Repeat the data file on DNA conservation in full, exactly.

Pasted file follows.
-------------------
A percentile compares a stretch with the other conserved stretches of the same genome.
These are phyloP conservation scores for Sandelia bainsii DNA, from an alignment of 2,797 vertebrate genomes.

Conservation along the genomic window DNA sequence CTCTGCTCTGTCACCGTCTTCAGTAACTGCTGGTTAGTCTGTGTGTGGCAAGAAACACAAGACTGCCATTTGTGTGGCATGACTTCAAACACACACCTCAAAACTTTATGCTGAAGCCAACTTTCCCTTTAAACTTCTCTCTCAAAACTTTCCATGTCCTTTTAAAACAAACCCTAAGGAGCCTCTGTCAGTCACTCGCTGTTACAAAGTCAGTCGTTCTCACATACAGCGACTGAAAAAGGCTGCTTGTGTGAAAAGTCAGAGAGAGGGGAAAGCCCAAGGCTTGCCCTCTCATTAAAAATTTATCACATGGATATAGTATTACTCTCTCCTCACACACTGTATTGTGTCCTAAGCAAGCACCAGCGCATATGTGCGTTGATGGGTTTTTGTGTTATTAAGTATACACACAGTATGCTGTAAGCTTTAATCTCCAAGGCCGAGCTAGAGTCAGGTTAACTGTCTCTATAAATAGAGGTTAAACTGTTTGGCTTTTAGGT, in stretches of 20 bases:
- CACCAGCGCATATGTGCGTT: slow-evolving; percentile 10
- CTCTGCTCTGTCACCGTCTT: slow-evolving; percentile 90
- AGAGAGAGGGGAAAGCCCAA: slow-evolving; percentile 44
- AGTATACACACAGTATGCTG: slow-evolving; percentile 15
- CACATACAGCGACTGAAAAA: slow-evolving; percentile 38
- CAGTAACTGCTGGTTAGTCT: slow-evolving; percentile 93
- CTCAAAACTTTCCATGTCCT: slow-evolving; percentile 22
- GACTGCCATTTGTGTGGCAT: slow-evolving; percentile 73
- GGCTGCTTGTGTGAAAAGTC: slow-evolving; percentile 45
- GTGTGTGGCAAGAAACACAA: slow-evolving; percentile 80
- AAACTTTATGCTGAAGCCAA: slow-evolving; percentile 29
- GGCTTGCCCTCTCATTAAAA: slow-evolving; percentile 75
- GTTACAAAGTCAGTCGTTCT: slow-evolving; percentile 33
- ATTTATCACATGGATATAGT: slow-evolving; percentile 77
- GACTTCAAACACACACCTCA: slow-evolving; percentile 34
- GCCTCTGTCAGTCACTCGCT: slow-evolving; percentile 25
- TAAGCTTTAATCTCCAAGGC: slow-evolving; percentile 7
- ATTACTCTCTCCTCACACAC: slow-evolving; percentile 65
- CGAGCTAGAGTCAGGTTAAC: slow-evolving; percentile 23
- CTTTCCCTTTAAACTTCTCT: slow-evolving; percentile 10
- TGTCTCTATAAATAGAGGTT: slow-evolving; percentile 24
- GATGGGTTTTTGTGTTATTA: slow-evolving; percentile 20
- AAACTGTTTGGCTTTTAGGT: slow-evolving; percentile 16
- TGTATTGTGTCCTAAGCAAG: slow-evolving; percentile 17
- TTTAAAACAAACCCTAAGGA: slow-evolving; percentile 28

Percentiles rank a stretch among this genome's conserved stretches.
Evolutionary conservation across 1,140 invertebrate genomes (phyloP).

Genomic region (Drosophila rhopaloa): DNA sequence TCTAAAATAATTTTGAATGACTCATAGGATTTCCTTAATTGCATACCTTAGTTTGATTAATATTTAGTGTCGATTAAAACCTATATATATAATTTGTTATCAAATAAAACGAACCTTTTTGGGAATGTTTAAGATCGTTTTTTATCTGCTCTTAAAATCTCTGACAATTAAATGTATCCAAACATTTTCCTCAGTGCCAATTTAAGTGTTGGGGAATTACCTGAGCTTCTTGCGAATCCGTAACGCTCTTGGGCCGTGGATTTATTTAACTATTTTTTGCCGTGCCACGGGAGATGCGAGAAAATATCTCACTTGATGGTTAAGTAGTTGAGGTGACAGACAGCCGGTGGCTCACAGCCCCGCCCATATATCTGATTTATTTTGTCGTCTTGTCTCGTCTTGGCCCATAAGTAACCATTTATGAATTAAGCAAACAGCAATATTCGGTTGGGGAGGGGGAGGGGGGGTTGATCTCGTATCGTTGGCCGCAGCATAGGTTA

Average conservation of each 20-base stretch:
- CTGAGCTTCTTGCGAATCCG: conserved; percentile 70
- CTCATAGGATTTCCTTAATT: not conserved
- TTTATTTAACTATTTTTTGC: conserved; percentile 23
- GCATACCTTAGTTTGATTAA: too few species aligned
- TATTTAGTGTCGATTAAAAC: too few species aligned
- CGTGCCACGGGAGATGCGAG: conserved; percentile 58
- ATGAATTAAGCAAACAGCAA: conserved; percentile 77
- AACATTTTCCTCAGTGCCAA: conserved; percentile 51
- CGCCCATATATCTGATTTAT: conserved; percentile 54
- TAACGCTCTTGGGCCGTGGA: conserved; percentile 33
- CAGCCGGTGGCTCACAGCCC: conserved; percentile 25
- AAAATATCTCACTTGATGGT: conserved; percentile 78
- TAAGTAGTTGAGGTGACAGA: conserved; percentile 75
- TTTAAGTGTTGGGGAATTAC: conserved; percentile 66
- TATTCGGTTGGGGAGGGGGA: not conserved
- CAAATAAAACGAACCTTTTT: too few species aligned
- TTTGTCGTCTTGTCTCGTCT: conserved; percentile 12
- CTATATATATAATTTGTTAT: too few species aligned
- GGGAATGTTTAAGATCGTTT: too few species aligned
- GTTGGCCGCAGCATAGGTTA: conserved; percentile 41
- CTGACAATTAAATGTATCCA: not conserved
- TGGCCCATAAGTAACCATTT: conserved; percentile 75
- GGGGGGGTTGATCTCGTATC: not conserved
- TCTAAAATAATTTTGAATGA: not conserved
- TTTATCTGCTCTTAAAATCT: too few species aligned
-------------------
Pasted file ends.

A percentile compares a stretch with the other conserved stretches of the same genome.
These are phyloP conservation scores for Sandelia bainsii DNA, from an alignment of 2,797 vertebrate genomes.

Conservation along the genomic window DNA sequence CTCTGCTCTGTCACCGTCTTCAGTAACTGCTGGTTAGTCTGTGTGTGGCAAGAAACACAAGACTGCCATTTGTGTGGCATGACTTCAAACACACACCTCAAAACTTTATGCTGAAGCCAACTTTCCCTTTAAACTTCTCTCTCAAAACTTTCCATGTCCTTTTAAAACAAACCCTAAGGAGCCTCTGTCAGTCACTCGCTGTTACAAAGTCAGTCGTTCTCACATACAGCGACTGAAAAAGGCTGCTTGTGTGAAAAGTCAGAGAGAGGGGAAAGCCCAAGGCTTGCCCTCTCATTAAAAATTTATCACATGGATATAGTATTACTCTCTCCTCACACACTGTATTGTGTCCTAAGCAAGCACCAGCGCATATGTGCGTTGATGGGTTTTTGTGTTATTAAGTATACACACAGTATGCTGTAAGCTTTAATCTCCAAGGCCGAGCTAGAGTCAGGTTAACTGTCTCTATAAATAGAGGTTAAACTGTTTGGCTTTTAGGT, in stretches of 20 bases:
- CACCAGCGCATATGTGCGTT: slow-evolving; percentile 10
- CTCTGCTCTGTCACCGTCTT: slow-evolving; percentile 90
- AGAGAGAGGGGAAAGCCCAA: slow-evolving; percentile 44
- AGTATACACACAGTATGCTG: slow-evolving; percentile 15
- CACATACAGCGACTGAAAAA: slow-evolving; percentile 38
- CAGTAACTGCTGGTTAGTCT: slow-evolving; percentile 93
- CTCAAAACTTTCCATGTCCT: slow-evolving; percentile 22
- GACTGCCATTTGTGTGGCAT: slow-evolving; percentile 73
- GGCTGCTTGTGTGAAAAGTC: slow-evolving; percentile 45
- GTGTGTGGCAAGAAACACAA: slow-evolving; percentile 80
- AAACTTTATGCTGAAGCCAA: slow-evolving; percentile 29
- GGCTTGCCCTCTCATTAAAA: slow-evolving; percentile 75
- GTTACAAAGTCAGTCGTTCT: slow-evolving; percentile 33
- ATTTATCACATGGATATAGT: slow-evolving; percentile 77
- GACTTCAAACACACACCTCA: slow-evolving; percentile 34
- GCCTCTGTCAGTCACTCGCT: slow-evolving; percentile 25
- TAAGCTTTAATCTCCAAGGC: slow-evolving; percentile 7
- ATTACTCTCTCCTCACACAC: slow-evolving; percentile 65
- CGAGCTAGAGTCAGGTTAAC: slow-evolving; percentile 23
- CTTTCCCTTTAAACTTCTCT: slow-evolving; percentile 10
- TGTCTCTATAAATAGAGGTT: slow-evolving; percentile 24
- GATGGGTTTTTGTGTTATTA: slow-evolving; percentile 20
- AAACTGTTTGGCTTTTAGGT: slow-evolving; percentile 16
- TGTATTGTGTCCTAAGCAAG: slow-evolving; percentile 17
- TTTAAAACAAACCCTAAGGA: slow-evolving; percentile 28

Percentiles rank a stretch among this genome's conserved stretches.
Evolutionary conservation across 1,140 invertebrate genomes (phyloP).

Genomic region (Drosophila rhopaloa): DNA sequence TCTAAAATAATTTTGAATGACTCATAGGATTTCCTTAATTGCATACCTTAGTTTGATTAATATTTAGTGTCGATTAAAACCTATATATATAATTTGTTATCAAATAAAACGAACCTTTTTGGGAATGTTTAAGATCGTTTTTTATCTGCTCTTAAAATCTCTGACAATTAAATGTATCCAAACATTTTCCTCAGTGCCAATTTAAGTGTTGGGGAATTACCTGAGCTTCTTGCGAATCCGTAACGCTCTTGGGCCGTGGATTTATTTAACTATTTTTTGCCGTGCCACGGGAGATGCGAGAAAATATCTCACTTGATGGTTAAGTAGTTGAGGTGACAGACAGCCGGTGGCTCACAGCCCCGCCCATATATCTGATTTATTTTGTCGTCTTGTCTCGTCTTGGCCCATAAGTAACCATTTATGAATTAAGCAAACAGCAATATTCGGTTGGGGAGGGGGAGGGGGGGTTGATCTCGTATCGTTGGCCGCAGCATAGGTTA

Average conservation of each 20-base stretch:
- CTGAGCTTCTTGCGAATCCG: conserved; percentile 70
- CTCATAGGATTTCCTTAATT: not conserved
- TTTATTTAACTATTTTTTGC: conserved; percentile 23
- GCATACCTTAGTTTGATTAA: too few species aligned
- TATTTAGTGTCGATTAAAAC: too few species aligned
- CGTGCCACGGGAGATGCGAG: conserved; percentile 58
- ATGAATTAAGCAAACAGCAA: conserved; percentile 77
- AACATTTTCCTCAGTGCCAA: conserved; percentile 51
- CGCCCATATATCTGATTTAT: conserved; percentile 54
- TAACGCTCTTGGGCCGTGGA: conserved; percentile 33
- CAGCCGGTGGCTCACAGCCC: conserved; percentile 25
- AAAATATCTCACTTGATGGT: conserved; percentile 78
- TAAGTAGTTGAGGTGACAGA: conserved; percentile 75
- TTTAAGTGTTGGGGAATTAC: conserved; percentile 66
- TATTCGGTTGGGGAGGGGGA: not conserved
- CAAATAAAACGAACCTTTTT: too few species aligned
- TTTGTCGTCTTGTCTCGTCT: conserved; percentile 12
- CTATATATATAATTTGTTAT: too few species aligned
- GGGAATGTTTAAGATCGTTT: too few species aligned
- GTTGGCCGCAGCATAGGTTA: conserved; percentile 41
- CTGACAATTAAATGTATCCA: not conserved
- TGGCCCATAAGTAACCATTT: conserved; percentile 75
- GGGGGGGTTGATCTCGTATC: not conserved
- TCTAAAATAATTTTGAATGA: not conserved
- TTTATCTGCTCTTAAAATCT: too few species aligned